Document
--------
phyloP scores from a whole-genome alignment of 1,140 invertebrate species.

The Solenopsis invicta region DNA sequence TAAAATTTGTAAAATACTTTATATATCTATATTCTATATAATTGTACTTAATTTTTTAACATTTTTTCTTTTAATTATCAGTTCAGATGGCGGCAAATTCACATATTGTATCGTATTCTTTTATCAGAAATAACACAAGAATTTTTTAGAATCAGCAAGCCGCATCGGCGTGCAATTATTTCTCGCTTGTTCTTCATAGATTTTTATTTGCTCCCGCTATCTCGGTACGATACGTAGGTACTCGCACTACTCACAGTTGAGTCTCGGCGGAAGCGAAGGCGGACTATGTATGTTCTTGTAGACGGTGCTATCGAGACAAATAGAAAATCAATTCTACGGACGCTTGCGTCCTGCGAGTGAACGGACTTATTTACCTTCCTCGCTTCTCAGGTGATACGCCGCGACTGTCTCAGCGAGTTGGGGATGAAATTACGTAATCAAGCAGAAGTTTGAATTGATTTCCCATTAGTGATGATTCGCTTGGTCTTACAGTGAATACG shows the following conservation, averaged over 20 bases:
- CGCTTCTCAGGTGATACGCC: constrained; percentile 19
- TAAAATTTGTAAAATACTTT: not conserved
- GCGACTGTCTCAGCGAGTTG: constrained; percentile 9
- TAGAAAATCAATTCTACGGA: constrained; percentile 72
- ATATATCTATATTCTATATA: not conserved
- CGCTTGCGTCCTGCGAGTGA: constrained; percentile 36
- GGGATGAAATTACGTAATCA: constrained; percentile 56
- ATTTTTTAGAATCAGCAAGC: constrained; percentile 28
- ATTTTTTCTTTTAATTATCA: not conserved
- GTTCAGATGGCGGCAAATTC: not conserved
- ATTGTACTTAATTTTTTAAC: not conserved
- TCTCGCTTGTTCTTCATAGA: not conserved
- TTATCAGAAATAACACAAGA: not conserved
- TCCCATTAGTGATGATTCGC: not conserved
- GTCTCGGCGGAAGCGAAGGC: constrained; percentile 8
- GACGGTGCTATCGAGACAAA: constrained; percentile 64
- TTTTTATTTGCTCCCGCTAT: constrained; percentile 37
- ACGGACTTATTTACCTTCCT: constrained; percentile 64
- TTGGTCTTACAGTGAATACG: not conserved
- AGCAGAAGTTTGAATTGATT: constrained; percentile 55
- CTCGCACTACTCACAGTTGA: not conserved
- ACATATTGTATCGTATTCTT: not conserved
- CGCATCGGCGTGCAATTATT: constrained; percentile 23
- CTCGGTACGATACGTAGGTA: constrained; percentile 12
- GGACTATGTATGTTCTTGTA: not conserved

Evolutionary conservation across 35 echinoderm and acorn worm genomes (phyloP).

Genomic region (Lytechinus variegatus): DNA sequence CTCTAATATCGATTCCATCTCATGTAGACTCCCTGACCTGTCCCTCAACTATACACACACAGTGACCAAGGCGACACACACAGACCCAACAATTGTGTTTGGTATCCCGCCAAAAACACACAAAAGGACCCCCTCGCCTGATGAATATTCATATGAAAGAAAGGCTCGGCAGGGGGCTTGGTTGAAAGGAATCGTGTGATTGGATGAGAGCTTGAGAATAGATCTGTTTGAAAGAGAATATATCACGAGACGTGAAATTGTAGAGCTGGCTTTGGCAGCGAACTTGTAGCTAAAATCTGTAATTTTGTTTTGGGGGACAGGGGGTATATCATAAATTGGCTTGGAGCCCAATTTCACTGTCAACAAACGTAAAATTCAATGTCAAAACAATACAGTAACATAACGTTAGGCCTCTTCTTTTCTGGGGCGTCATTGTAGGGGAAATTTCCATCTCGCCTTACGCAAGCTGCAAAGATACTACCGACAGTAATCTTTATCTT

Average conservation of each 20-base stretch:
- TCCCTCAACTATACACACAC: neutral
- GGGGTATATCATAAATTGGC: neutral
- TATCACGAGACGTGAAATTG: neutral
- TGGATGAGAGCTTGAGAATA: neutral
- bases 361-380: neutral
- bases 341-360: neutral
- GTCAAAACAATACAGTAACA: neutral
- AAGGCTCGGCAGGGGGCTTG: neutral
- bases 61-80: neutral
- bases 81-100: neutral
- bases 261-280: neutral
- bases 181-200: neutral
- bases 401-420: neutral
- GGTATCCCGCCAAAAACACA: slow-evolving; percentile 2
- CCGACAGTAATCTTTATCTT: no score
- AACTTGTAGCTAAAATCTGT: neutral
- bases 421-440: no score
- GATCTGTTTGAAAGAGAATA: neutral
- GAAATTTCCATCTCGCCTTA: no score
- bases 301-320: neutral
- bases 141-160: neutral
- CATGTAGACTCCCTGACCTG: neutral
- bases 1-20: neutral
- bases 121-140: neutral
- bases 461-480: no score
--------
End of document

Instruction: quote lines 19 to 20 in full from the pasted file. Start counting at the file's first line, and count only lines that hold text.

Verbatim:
- TTTTTATTTGCTCCCGCTAT: constrained; percentile 37
- ACGGACTTATTTACCTTCCT: constrained; percentile 64